Subject selection and study design have been reported previously.10 Briefly, 12 patients on HAART with documented chronic HIV-1 infection were recruited from the Duke University Adult Infectious Diseases Clinic. All had CD4+ T-cell counts >400 cells/[mu]L for at least 6 months prior to entry and plasma HIV RNA levels <400 copies/mL for at least 3 months prior to entry. All patients provided written informed consent as approved by the Duke University Institutional Review Board. Cryopreserved PBMCs from 8 documented seronegative individuals were obtained from the Stanford Blood Bank for comparison.
Study Design
Patients were randomly assigned to undergo STI (STI group) or to continue their previous HAART regimen (on-HAART controls). Eight subjects in the STI group underwent 2 cycles of 1-month treatment interruptions (weeks 0-4 and 9-12) followed by 1 month on HAART (weeks 5-8 and 13-16). The second cycle was followed by a final 3-month interruption (weeks 17-28). The 4 subjects in the on-HAART control group remained on HAART for the entire 7-month study period. One subject in the on-HAART control group subsequently asked to undergo STI and was included in the STI group as a nonrandomized subject.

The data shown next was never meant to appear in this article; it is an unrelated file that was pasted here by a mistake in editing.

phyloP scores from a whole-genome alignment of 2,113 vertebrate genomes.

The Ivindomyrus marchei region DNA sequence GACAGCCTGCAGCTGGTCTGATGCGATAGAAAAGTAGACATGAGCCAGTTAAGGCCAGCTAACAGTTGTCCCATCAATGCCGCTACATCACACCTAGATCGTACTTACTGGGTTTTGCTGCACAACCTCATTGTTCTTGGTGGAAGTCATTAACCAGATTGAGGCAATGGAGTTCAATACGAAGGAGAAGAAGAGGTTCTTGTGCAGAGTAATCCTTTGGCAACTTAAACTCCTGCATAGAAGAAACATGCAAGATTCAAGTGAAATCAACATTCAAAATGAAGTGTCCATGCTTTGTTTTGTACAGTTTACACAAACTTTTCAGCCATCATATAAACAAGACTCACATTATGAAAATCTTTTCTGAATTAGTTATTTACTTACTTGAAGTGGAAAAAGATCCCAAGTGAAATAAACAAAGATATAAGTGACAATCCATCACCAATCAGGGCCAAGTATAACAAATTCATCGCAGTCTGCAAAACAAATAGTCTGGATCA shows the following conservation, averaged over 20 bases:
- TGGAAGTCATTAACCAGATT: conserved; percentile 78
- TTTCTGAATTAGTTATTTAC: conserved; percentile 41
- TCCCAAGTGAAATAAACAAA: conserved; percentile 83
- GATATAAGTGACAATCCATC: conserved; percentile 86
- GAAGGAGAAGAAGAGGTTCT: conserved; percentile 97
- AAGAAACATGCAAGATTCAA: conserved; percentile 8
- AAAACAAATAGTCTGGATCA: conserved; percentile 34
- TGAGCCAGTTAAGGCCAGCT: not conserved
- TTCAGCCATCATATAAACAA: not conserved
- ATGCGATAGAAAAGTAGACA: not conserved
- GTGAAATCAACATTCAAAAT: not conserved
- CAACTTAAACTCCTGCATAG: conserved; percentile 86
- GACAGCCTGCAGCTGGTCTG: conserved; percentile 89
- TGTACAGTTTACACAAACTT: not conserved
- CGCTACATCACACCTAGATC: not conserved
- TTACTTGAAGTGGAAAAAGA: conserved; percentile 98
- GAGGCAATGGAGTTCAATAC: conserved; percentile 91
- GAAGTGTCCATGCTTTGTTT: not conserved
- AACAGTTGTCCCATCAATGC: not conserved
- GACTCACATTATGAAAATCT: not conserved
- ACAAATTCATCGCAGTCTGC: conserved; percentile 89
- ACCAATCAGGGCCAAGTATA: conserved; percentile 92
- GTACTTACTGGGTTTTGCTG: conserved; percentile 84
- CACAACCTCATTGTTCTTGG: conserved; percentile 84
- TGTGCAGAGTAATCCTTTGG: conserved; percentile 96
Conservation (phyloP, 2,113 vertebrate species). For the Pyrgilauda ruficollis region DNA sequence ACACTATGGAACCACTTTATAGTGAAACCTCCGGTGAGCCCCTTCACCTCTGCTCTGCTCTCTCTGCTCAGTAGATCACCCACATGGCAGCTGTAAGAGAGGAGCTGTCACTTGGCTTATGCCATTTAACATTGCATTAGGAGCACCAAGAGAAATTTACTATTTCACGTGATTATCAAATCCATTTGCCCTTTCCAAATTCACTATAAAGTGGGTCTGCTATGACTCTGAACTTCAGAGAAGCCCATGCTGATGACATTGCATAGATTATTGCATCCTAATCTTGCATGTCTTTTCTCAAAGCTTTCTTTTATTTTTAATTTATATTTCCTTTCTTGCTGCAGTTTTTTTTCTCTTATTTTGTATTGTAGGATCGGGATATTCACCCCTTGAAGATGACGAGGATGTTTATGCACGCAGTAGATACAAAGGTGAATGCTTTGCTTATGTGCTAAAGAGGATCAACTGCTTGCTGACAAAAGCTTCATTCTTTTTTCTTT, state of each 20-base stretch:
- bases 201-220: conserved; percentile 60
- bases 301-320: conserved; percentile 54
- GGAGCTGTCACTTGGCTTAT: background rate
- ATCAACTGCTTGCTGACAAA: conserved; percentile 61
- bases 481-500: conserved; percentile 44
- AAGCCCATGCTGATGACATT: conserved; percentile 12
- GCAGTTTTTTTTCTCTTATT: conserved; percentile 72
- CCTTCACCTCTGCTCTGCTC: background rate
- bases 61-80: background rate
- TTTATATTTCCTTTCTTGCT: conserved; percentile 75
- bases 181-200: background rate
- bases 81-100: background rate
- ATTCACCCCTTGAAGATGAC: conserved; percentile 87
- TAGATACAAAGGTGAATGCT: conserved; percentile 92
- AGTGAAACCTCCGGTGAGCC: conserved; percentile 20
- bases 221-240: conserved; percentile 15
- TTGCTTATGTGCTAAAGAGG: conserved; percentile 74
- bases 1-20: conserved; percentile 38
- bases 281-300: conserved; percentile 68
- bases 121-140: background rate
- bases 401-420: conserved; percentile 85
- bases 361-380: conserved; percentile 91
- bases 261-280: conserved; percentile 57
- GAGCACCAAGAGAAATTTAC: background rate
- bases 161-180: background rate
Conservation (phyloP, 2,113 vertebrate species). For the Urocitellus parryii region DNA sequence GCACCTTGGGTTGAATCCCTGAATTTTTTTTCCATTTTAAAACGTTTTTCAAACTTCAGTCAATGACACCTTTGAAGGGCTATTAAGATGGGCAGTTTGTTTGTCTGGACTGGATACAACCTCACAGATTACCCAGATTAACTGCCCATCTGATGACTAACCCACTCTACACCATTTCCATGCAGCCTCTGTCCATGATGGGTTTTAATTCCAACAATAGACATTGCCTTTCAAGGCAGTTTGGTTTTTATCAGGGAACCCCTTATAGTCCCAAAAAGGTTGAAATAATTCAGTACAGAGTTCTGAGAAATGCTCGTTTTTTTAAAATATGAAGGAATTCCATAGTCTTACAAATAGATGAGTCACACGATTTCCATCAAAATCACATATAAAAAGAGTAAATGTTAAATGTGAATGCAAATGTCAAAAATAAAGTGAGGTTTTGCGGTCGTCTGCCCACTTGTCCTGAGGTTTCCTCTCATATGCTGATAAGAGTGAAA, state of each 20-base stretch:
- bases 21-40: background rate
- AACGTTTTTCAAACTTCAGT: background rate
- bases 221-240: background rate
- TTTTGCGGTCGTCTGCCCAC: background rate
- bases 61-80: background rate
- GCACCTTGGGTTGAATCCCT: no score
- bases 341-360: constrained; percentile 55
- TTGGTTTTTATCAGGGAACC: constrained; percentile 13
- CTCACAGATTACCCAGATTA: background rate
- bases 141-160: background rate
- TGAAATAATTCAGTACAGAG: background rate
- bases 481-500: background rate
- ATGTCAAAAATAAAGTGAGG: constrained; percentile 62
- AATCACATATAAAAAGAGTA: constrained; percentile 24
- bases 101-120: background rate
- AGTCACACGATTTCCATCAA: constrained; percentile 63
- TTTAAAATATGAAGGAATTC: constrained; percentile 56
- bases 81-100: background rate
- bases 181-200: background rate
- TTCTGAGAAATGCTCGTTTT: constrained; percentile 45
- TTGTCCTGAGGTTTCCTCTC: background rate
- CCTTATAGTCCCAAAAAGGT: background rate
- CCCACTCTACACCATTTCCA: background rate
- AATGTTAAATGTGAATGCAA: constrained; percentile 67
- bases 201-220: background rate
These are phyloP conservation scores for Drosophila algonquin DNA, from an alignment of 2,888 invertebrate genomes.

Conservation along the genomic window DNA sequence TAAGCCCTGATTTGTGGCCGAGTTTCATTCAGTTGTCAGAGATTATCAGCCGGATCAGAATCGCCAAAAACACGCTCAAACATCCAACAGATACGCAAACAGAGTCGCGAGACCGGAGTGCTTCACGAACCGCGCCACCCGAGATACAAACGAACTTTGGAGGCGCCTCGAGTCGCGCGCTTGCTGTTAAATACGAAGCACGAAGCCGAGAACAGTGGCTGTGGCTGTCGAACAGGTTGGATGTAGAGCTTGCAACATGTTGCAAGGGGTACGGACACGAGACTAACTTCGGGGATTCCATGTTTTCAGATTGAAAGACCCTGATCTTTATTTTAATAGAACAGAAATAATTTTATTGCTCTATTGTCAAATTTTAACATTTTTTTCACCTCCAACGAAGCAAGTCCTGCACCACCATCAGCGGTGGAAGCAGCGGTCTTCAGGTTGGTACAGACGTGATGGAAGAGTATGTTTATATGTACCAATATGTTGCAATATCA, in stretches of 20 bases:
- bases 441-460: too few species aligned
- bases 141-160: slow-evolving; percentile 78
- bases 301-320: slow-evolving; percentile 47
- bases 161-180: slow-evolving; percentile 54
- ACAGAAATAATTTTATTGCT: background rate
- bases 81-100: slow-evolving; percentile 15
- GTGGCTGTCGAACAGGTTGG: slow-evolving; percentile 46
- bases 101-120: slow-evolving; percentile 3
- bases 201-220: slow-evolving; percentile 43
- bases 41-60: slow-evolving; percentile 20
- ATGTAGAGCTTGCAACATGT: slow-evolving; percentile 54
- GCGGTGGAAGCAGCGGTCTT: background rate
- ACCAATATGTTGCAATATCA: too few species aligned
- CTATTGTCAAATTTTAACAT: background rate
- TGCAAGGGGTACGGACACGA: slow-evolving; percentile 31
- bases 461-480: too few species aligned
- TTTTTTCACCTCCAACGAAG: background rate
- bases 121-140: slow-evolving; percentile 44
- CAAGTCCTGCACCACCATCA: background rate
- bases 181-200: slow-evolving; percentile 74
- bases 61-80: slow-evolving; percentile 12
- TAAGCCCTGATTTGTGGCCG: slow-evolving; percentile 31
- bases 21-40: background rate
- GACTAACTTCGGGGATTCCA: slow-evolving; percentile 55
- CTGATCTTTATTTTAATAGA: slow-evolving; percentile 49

Peripheral blood samples were obtained weekly during STI and every other week while on HAART. PBMCs and plasma were isolated and cryopreserved for later analysis. The study protocol called for resumption of HAART if CD4+ T cells dropped below 200 cells/[mu]L at any time, plasma HIV RNA was >100,000 copies/mL during the final 3-month STI, or a patient withdrew consent.
Subject Characteristics
Subject demographics, HIV-1-specific cellular immune responses, and impact on control of plasma HIV RNA during STIs were reported previously. The median age of the 12 HIV-1-infected subjects was 47 years. The median time on HAART was 2.7 years (minimum 1.6) and plasma HIV RNA was suppressed to <400 copies/mL for a minimum of 1.1 years before enrollment (median 2.0).
Adverse Events